Measurements Determine Likelihood of Adolescent Obesity

Pharmacy Times
Volume 0

A new study has shown that childrenwho are overweight before the age of 12are more likely to be overweight by thetime they reach age 12. The study included1000 US children born in 1991?around the time the "obesity epidemic"started gaining attention. Researcherstook measurements of the children at 7different times in their childhood: at 2years, at 3 years, at 4? years, at 7 years,at 9 years, at 11 years, and at age 12.

They found that the more times a childwas recorded as being medically overweight,the more likely he or she was to beoverweight at age 12. One overweightmeasurement meant the child was 25times more likely to be overweight; 3 overweightmeasurements made the child 374times more likely to be overweight.

Philip K. Nader, MD, of the University ofCalifornia, San Diego School of Medicine,said, "These results suggest that anytime a child reaches the 85th percentilefor BMI [body mass index] may be anappropriate time for an intervention."Percentiles and their correspondingweight levels are listed in the followingtable from the Centers for DiseaseControl and Prevention:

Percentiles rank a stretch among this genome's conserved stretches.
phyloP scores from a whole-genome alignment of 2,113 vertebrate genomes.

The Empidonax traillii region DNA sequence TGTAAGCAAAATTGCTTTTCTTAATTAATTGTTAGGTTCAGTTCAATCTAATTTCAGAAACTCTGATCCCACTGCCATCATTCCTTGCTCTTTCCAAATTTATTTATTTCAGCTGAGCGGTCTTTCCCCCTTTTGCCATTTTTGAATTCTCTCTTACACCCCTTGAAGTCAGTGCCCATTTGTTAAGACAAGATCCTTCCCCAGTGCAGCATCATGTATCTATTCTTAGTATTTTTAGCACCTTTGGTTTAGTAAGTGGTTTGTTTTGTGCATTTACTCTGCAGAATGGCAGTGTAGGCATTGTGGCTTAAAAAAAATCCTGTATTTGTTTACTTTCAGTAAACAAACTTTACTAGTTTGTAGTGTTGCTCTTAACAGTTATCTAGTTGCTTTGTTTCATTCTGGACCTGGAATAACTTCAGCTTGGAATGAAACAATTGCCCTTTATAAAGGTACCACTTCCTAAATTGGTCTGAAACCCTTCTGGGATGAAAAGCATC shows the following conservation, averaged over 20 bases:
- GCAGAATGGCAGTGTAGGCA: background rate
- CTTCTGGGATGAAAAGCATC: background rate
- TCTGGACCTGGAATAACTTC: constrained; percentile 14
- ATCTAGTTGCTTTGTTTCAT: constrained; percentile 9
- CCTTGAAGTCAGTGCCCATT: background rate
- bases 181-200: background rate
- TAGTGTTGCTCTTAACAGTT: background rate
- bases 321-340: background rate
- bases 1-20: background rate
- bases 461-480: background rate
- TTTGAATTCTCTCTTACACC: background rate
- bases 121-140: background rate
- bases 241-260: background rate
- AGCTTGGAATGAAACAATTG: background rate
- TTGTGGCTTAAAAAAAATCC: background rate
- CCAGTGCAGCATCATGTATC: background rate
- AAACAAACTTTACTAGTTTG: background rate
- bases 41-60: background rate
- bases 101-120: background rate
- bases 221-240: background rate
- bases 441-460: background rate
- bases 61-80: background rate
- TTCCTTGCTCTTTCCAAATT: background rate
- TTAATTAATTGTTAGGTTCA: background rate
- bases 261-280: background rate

The 95th percentile:

  • Corresponds to a BMI of 30, which isthe marker for obesity in adults. The85th percentile corresponds to theoverweight reference point foradults, which is a BMI of 25.
  • Is recommended as a marker forchildren and adolescents to have anin-depth medical assessment
  • Identifies children who are very likelyto have obesity persist into adulthood
  • Is associated with elevated bloodpressure and lipids in older adolescentsand increases their risk of diseases
  • Is a criterion for more aggressivetreatment
  • Is a criterion in clinical research trialsof childhood-obesity treatments

Risk Factors for Overweight/Obese Children and Adolescents

  • Cardiovascular disease*
  • High cholesterol
  • Elevated insulin levels
  • Elevated blood pressure during childhood
  • Type 2 diabetes
  • Sleep apnea (not breathing for atleast 10 seconds during sleep)
  • Social consequences including poorself-esteem and social discrimination,which can lead to depression

*One study showed that approximately60% of overweight children had atleast one cardiovascular risk factor, suchas high cholesterol or high blood pressure;in comparison, only 10% of childrenwith healthy weight had at least one riskfactor. Additionally, 25% of overweightchildren had 2 or more risk factors.

Ms. Farley is a freelance medicalwriter based in Wakefield, RI.

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